Archive for the ‘simple philosophy’ Category

42. How You See It

December 7, 2018

When you try to do something and you fail, that seems to suggest that you can’t do it. Suggest, but not prove. This is where you have to decide, and choose between letting it go, or trying harder. If you try again and fail again, the suggestion gets stronger, so the determination must get stronger too, or else, there is the option to let go of that endeavor, and move on. Does that make you a quitter? Or a failure? This is your choice too. Giving up too soon or too often is not a strength, though it’s not a disgrace either. But the price you pay is, you never give yourself a fighting chance.

Everything that happens in life is open to interpretation, and ultimately the only interpretation/ opinion/ belief that matters is yours, because that is the only one that actually has any actual true power or influence on your life.

The children’s rhyme “sticks and stones may break my bones but words can never hurt me” is not quite true. Words can hurt, a lot, but can not conquer you, unless you choose to let them. You always have a choice. Are you going to let somebody else “out there” set your course in life? Will you choose to let their opinion change your inner knowing that you are more than they can see? Are you doing that now? Why?

Once in a conversation, a firefighter friend told me “You can do it if you set your mind to it.” I wanted to be a firefighter but as a woman, at five-foot- six and 112 pounds, the odds against it were enormous. Three years of hard work pumping iron, running bleachers with a backpack full of sand, 40-mile bike rides, and several failed firefighter-physical-agility tests later, one day I didn’t fail. I passed that one, and then I passed some more, and eventually  did I became firefighte then an officer. Though I started out late, I served eight years of active duty first-response Fire and EMS, with a remarkable performance record. It turned out my friend was right. Since then, whenever I’ve had to set a difficult goal for myself, my mantra has been: “I can, and I will.”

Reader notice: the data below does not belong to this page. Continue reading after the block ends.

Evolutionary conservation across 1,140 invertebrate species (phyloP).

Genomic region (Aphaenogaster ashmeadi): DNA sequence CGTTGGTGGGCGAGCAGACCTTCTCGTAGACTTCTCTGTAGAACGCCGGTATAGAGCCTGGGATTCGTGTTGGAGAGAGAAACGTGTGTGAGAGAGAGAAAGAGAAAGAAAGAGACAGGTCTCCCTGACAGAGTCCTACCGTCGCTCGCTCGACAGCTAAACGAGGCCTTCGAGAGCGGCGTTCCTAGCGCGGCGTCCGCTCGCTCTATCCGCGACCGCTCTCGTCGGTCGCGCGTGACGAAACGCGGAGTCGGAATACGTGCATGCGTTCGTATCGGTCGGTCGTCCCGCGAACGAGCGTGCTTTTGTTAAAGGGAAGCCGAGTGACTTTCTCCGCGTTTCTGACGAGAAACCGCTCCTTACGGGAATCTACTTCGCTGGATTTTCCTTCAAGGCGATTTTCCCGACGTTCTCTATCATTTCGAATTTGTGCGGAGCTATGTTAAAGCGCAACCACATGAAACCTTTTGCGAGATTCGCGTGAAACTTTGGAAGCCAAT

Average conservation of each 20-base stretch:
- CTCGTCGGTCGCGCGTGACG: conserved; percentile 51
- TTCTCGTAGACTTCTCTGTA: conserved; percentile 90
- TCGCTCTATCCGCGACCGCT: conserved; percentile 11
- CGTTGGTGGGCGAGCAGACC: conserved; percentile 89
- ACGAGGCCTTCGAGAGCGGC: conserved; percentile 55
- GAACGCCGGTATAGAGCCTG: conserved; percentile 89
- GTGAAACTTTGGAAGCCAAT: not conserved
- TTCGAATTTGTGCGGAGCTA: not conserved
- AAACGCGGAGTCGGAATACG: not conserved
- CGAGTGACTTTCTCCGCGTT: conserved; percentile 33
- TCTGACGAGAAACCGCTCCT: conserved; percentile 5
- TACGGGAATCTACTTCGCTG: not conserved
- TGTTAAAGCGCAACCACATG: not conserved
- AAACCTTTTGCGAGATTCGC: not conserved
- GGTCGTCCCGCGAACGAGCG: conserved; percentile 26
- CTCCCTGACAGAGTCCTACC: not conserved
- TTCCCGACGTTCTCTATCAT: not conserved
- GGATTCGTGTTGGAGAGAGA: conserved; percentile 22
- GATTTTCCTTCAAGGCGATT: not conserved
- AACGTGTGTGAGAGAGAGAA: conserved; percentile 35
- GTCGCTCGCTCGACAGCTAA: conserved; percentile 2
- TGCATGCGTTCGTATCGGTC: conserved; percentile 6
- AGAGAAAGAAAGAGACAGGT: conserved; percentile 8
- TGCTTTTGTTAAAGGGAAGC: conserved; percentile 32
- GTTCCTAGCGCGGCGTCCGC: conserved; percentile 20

Here’s a truth: It’s possible to learn more from failing than succeeding. If you start out not strong enough, you have to learn how to get strong, and then that learning and confidence will be there for you in everything else you do. The experience of failure is painful and humbling, but it is the ultimate challenge to inner strength. It can develop character and courage, depending on how you see it. Failure is one experience that can come between you and success, one rock in the road.  Everything depends on how you choose to see it. Life is open to an unlimited number of interpretations. The only one that matters, is yours.

Ravi Shankar said this: Life is like a river. The river does not stop because there is  stone”